Deuteronomy 34:1-12; Psalm 90:1-6, 13-17; 1 Thessalonians 2:1-8; Matthew 22:34-46

I’d like to begin this morning with a few quotes:

  • “You are not only responsible for what you say, but also for what you do not say.”
  • “Peace if possible, truth at all costs.”
  • “For in the true nature of things, if we rightly consider, every green tree is far more glorious than if it were made of gold and silver.”
  • “When schools flourish, all flourishes.”[i]

These are not quotes from leftists or progressives or liberals this week on Facebook; they are from today’s man of the hour: Martin Luther. Today is Reformation Sunday for many within the Protestant tradition—however, Episcopalians do not officially observe Reformation Sunday. As one Episcopal priest has said,

“For the most part we downplay our tradition’s roots in the Protestant Reformation of the sixteenth century. When we blow our own horns (which we do rather too often) we usually mention something about the via media, seeking (or following) a middle road between Roman Catholicism and Protestantism. In fact, among contemporary US Episcopalians, the word “Protestant” may even be something of a negative. We want to distinguish ourselves from those low-church folks who emphasize sola scriptura.”[ii]

But we are in fact Protestants – until 1964 the only official name used for our church was “The Protestant Episcopal Church in the United States of America.” You will see that name on our sign in front of the church. Anglicanism came out of the reform movement, albeit down a different branch than Lutherans or Presbyterians. Like those denominations, our church stems from a break with the Roman Catholic Church, and a desire to reform the operation and theology of the church.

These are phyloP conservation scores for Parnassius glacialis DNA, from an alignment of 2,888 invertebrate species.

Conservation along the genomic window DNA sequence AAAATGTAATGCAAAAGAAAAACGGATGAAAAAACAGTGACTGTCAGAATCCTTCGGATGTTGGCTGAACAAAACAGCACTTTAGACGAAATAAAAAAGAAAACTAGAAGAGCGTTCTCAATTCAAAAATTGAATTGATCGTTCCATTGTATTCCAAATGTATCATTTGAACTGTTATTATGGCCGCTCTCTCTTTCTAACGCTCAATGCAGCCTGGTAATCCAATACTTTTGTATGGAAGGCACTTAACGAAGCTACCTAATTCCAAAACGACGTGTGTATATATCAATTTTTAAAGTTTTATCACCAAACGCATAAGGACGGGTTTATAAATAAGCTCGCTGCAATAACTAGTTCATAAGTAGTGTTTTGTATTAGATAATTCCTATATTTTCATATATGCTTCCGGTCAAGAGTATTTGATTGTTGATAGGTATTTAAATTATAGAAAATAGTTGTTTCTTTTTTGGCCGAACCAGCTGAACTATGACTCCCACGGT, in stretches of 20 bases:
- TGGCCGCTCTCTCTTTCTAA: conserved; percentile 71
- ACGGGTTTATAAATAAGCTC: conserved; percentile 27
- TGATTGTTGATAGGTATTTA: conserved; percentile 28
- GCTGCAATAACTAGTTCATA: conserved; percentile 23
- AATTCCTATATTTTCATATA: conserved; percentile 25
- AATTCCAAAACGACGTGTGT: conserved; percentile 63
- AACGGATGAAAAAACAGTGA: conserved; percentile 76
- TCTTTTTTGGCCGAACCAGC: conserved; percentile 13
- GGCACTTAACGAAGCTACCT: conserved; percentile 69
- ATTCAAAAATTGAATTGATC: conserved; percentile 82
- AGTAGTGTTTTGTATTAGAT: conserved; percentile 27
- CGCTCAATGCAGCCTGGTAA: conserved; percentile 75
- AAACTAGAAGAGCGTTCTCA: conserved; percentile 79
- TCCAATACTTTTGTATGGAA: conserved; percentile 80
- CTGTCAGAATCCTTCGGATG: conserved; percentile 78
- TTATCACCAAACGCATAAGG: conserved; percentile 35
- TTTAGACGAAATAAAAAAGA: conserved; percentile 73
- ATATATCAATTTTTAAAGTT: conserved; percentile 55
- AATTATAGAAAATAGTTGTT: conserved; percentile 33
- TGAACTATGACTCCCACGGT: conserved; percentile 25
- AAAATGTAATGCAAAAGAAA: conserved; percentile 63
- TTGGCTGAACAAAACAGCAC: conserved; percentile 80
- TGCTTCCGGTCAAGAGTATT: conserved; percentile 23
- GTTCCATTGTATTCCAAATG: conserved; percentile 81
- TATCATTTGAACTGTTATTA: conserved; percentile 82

This Tuesday will be the 500th anniversary of the event that sparked the Protestant Reformation: Luther sent his Ninety-Five Theses on the Power and Efficacy of Indulgences to the Archbishop of Mainz, his Roman Catholic bishop. With this declaration, this scholarly monk lit the fuse on what was arguably the greatest revolution within Christianity.

Luther was born in 1483 in Eisleben, in what is now central Germany, but then was part of the Holy Roman Empire. Luther’s father wanted his oldest son to become a lawyer; but from the earliest days, seemed to have a great interest in God and the faith. In 1505, after receiving what he saw as a sign from God in the form of a bolt of lightning, he entered an Augustinian monastery.

He continued his studies, and became a professor of biblical studies. This career choice led him to what became his life’s work: He began to question the theology and practices of the Roman Catholic Church. As an Augustinian, he was heavily influenced by the writings of that early church philosopher. Augustine wrote in the late 4th and early 5th centuries (less than 100 years after the Constantine first recognized Christianity, making it lawful.) “Augustine emphasized the primacy of the Bible rather than Church officials as the ultimate religious authority. He also believed that humans could not reach salvation by their own acts, but that only God could bestow salvation by his divine grace.”[iii] These principles would become the basis of Luther’s theology and, later, of Protestantism.

And so, on that fateful day 499 years and 363 days ago, he began asking questions in a very public way. Of course the image we have is of Luther posting his 95 theses on the door of the Cathedral, figuratively and literally hammering at the church. This is overly dramatic—scholars say he probably didn’t nail his document to the doors. And most scholars are quick to say this was more of an academic challenge than a declaration of war. But still, he shook things up.

Luther’s primary objection to the practices of the Roman Catholic Church on his time was about the selling of indulgences, or payments by sinners for absolution of their sins. The Church was trying to raise funds to build St. Peter’s Basilica in Rome. Luther said, “Why does not the pope, whose wealth today is greater than the wealth of the richest Crassus, build the basilica of St. Peter with his own money rather than that of poor believers?” Within four years, Luther was excommunicated from the Roman Catholic Church. In response, Luther said, “Here I stand. God help me. I can do no other.”